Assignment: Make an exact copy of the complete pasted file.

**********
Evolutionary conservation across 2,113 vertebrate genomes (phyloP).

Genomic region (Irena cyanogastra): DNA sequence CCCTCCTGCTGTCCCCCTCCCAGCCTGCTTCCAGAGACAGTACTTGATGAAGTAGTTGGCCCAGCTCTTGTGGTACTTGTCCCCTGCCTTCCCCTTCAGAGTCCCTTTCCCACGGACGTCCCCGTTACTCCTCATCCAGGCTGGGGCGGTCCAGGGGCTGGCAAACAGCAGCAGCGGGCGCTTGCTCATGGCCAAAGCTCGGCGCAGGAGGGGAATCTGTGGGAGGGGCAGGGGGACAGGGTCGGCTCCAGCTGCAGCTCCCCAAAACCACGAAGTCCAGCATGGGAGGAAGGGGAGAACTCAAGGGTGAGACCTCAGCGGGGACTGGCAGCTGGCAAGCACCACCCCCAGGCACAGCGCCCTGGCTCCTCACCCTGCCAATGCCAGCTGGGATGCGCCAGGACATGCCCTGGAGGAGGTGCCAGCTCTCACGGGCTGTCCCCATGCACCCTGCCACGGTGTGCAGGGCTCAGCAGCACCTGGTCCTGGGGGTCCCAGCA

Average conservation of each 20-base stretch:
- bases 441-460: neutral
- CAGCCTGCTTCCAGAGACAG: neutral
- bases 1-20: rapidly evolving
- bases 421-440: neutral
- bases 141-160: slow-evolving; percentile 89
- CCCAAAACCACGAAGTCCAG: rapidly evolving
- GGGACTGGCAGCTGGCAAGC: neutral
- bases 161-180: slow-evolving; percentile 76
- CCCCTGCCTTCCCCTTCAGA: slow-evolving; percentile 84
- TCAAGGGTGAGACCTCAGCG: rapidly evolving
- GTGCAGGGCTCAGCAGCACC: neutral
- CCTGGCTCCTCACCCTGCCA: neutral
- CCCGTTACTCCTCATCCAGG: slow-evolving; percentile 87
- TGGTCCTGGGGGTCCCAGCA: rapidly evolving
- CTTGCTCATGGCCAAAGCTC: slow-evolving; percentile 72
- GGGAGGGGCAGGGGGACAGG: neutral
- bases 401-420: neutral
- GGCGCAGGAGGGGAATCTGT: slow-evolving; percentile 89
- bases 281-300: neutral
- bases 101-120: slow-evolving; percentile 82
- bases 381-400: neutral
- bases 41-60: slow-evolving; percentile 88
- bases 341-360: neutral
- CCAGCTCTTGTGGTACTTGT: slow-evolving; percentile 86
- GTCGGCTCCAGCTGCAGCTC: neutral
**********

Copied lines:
Evolutionary conservation across 2,113 vertebrate genomes (phyloP).

Genomic region (Irena cyanogastra): DNA sequence CCCTCCTGCTGTCCCCCTCCCAGCCTGCTTCCAGAGACAGTACTTGATGAAGTAGTTGGCCCAGCTCTTGTGGTACTTGTCCCCTGCCTTCCCCTTCAGAGTCCCTTTCCCACGGACGTCCCCGTTACTCCTCATCCAGGCTGGGGCGGTCCAGGGGCTGGCAAACAGCAGCAGCGGGCGCTTGCTCATGGCCAAAGCTCGGCGCAGGAGGGGAATCTGTGGGAGGGGCAGGGGGACAGGGTCGGCTCCAGCTGCAGCTCCCCAAAACCACGAAGTCCAGCATGGGAGGAAGGGGAGAACTCAAGGGTGAGACCTCAGCGGGGACTGGCAGCTGGCAAGCACCACCCCCAGGCACAGCGCCCTGGCTCCTCACCCTGCCAATGCCAGCTGGGATGCGCCAGGACATGCCCTGGAGGAGGTGCCAGCTCTCACGGGCTGTCCCCATGCACCCTGCCACGGTGTGCAGGGCTCAGCAGCACCTGGTCCTGGGGGTCCCAGCA

Average conservation of each 20-base stretch:
- bases 441-460: neutral
- CAGCCTGCTTCCAGAGACAG: neutral
- bases 1-20: rapidly evolving
- bases 421-440: neutral
- bases 141-160: slow-evolving; percentile 89
- CCCAAAACCACGAAGTCCAG: rapidly evolving
- GGGACTGGCAGCTGGCAAGC: neutral
- bases 161-180: slow-evolving; percentile 76
- CCCCTGCCTTCCCCTTCAGA: slow-evolving; percentile 84
- TCAAGGGTGAGACCTCAGCG: rapidly evolving
- GTGCAGGGCTCAGCAGCACC: neutral
- CCTGGCTCCTCACCCTGCCA: neutral
- CCCGTTACTCCTCATCCAGG: slow-evolving; percentile 87
- TGGTCCTGGGGGTCCCAGCA: rapidly evolving
- CTTGCTCATGGCCAAAGCTC: slow-evolving; percentile 72
- GGGAGGGGCAGGGGGACAGG: neutral
- bases 401-420: neutral
- GGCGCAGGAGGGGAATCTGT: slow-evolving; percentile 89
- bases 281-300: neutral
- bases 101-120: slow-evolving; percentile 82
- bases 381-400: neutral
- bases 41-60: slow-evolving; percentile 88
- bases 341-360: neutral
- CCAGCTCTTGTGGTACTTGT: slow-evolving; percentile 86
- GTCGGCTCCAGCTGCAGCTC: neutral